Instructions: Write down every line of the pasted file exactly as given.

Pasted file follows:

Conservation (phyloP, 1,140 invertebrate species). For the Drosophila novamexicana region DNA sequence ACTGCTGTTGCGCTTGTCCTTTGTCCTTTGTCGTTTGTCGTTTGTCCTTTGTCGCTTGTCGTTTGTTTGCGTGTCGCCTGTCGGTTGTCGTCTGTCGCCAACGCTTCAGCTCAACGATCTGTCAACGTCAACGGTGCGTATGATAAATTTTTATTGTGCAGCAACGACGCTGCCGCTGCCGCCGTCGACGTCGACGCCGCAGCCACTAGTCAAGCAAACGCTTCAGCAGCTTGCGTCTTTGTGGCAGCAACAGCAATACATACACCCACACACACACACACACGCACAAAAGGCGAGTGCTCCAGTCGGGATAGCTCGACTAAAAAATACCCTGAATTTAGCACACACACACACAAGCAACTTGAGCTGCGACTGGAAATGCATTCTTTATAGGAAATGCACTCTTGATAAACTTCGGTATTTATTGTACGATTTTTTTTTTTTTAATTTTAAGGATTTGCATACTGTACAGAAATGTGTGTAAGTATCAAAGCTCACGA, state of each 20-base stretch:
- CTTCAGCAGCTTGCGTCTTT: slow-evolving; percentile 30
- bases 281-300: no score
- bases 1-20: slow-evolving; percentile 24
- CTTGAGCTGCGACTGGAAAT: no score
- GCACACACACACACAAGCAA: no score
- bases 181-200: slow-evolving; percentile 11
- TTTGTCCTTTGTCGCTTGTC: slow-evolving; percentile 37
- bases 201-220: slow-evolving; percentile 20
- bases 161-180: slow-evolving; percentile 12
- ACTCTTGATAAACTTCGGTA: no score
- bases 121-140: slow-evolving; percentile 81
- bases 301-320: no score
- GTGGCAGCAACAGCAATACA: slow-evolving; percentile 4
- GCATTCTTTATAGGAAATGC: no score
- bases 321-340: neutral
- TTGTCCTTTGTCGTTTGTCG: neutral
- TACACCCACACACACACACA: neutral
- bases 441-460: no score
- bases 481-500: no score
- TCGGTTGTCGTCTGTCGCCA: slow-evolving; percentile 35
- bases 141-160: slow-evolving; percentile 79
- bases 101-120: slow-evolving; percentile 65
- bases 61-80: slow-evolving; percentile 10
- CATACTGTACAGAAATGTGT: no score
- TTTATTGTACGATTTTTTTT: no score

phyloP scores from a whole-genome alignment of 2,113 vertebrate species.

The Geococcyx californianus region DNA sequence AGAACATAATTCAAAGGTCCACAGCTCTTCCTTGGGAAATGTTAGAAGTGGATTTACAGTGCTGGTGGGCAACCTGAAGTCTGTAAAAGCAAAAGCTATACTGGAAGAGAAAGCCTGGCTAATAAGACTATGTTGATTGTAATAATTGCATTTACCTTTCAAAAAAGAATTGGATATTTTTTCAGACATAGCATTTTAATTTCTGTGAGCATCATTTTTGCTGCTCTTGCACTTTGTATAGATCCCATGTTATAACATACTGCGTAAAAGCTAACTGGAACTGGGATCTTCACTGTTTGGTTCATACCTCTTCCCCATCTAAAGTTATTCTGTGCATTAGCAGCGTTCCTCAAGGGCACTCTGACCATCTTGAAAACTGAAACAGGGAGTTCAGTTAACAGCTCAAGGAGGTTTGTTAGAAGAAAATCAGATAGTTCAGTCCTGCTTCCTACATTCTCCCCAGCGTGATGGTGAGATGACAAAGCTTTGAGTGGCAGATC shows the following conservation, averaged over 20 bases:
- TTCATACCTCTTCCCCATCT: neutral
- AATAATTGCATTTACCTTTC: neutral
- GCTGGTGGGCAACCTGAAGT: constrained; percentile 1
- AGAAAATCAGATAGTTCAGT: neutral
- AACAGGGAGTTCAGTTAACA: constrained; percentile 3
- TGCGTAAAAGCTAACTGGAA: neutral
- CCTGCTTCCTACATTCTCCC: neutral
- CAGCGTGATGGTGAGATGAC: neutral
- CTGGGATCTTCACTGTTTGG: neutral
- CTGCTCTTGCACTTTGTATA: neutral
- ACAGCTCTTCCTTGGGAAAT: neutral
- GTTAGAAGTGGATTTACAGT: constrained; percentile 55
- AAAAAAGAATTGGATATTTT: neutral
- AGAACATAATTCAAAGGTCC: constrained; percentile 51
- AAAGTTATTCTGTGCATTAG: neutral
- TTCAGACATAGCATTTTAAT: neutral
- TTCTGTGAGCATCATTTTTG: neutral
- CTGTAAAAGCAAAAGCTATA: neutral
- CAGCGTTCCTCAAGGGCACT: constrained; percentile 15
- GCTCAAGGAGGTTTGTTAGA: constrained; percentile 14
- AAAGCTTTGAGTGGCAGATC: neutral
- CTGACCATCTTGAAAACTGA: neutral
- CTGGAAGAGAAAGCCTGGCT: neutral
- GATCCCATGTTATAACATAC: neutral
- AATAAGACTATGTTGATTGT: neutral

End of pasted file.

Conservation (phyloP, 1,140 invertebrate species). For the Drosophila novamexicana region DNA sequence ACTGCTGTTGCGCTTGTCCTTTGTCCTTTGTCGTTTGTCGTTTGTCCTTTGTCGCTTGTCGTTTGTTTGCGTGTCGCCTGTCGGTTGTCGTCTGTCGCCAACGCTTCAGCTCAACGATCTGTCAACGTCAACGGTGCGTATGATAAATTTTTATTGTGCAGCAACGACGCTGCCGCTGCCGCCGTCGACGTCGACGCCGCAGCCACTAGTCAAGCAAACGCTTCAGCAGCTTGCGTCTTTGTGGCAGCAACAGCAATACATACACCCACACACACACACACACGCACAAAAGGCGAGTGCTCCAGTCGGGATAGCTCGACTAAAAAATACCCTGAATTTAGCACACACACACACAAGCAACTTGAGCTGCGACTGGAAATGCATTCTTTATAGGAAATGCACTCTTGATAAACTTCGGTATTTATTGTACGATTTTTTTTTTTTTAATTTTAAGGATTTGCATACTGTACAGAAATGTGTGTAAGTATCAAAGCTCACGA, state of each 20-base stretch:
- CTTCAGCAGCTTGCGTCTTT: slow-evolving; percentile 30
- bases 281-300: no score
- bases 1-20: slow-evolving; percentile 24
- CTTGAGCTGCGACTGGAAAT: no score
- GCACACACACACACAAGCAA: no score
- bases 181-200: slow-evolving; percentile 11
- TTTGTCCTTTGTCGCTTGTC: slow-evolving; percentile 37
- bases 201-220: slow-evolving; percentile 20
- bases 161-180: slow-evolving; percentile 12
- ACTCTTGATAAACTTCGGTA: no score
- bases 121-140: slow-evolving; percentile 81
- bases 301-320: no score
- GTGGCAGCAACAGCAATACA: slow-evolving; percentile 4
- GCATTCTTTATAGGAAATGC: no score
- bases 321-340: neutral
- TTGTCCTTTGTCGTTTGTCG: neutral
- TACACCCACACACACACACA: neutral
- bases 441-460: no score
- bases 481-500: no score
- TCGGTTGTCGTCTGTCGCCA: slow-evolving; percentile 35
- bases 141-160: slow-evolving; percentile 79
- bases 101-120: slow-evolving; percentile 65
- bases 61-80: slow-evolving; percentile 10
- CATACTGTACAGAAATGTGT: no score
- TTTATTGTACGATTTTTTTT: no score

phyloP scores from a whole-genome alignment of 2,113 vertebrate species.

The Geococcyx californianus region DNA sequence AGAACATAATTCAAAGGTCCACAGCTCTTCCTTGGGAAATGTTAGAAGTGGATTTACAGTGCTGGTGGGCAACCTGAAGTCTGTAAAAGCAAAAGCTATACTGGAAGAGAAAGCCTGGCTAATAAGACTATGTTGATTGTAATAATTGCATTTACCTTTCAAAAAAGAATTGGATATTTTTTCAGACATAGCATTTTAATTTCTGTGAGCATCATTTTTGCTGCTCTTGCACTTTGTATAGATCCCATGTTATAACATACTGCGTAAAAGCTAACTGGAACTGGGATCTTCACTGTTTGGTTCATACCTCTTCCCCATCTAAAGTTATTCTGTGCATTAGCAGCGTTCCTCAAGGGCACTCTGACCATCTTGAAAACTGAAACAGGGAGTTCAGTTAACAGCTCAAGGAGGTTTGTTAGAAGAAAATCAGATAGTTCAGTCCTGCTTCCTACATTCTCCCCAGCGTGATGGTGAGATGACAAAGCTTTGAGTGGCAGATC shows the following conservation, averaged over 20 bases:
- TTCATACCTCTTCCCCATCT: neutral
- AATAATTGCATTTACCTTTC: neutral
- GCTGGTGGGCAACCTGAAGT: constrained; percentile 1
- AGAAAATCAGATAGTTCAGT: neutral
- AACAGGGAGTTCAGTTAACA: constrained; percentile 3
- TGCGTAAAAGCTAACTGGAA: neutral
- CCTGCTTCCTACATTCTCCC: neutral
- CAGCGTGATGGTGAGATGAC: neutral
- CTGGGATCTTCACTGTTTGG: neutral
- CTGCTCTTGCACTTTGTATA: neutral
- ACAGCTCTTCCTTGGGAAAT: neutral
- GTTAGAAGTGGATTTACAGT: constrained; percentile 55
- AAAAAAGAATTGGATATTTT: neutral
- AGAACATAATTCAAAGGTCC: constrained; percentile 51
- AAAGTTATTCTGTGCATTAG: neutral
- TTCAGACATAGCATTTTAAT: neutral
- TTCTGTGAGCATCATTTTTG: neutral
- CTGTAAAAGCAAAAGCTATA: neutral
- CAGCGTTCCTCAAGGGCACT: constrained; percentile 15
- GCTCAAGGAGGTTTGTTAGA: constrained; percentile 14
- AAAGCTTTGAGTGGCAGATC: neutral
- CTGACCATCTTGAAAACTGA: neutral
- CTGGAAGAGAAAGCCTGGCT: neutral
- GATCCCATGTTATAACATAC: neutral
- AATAAGACTATGTTGATTGT: neutral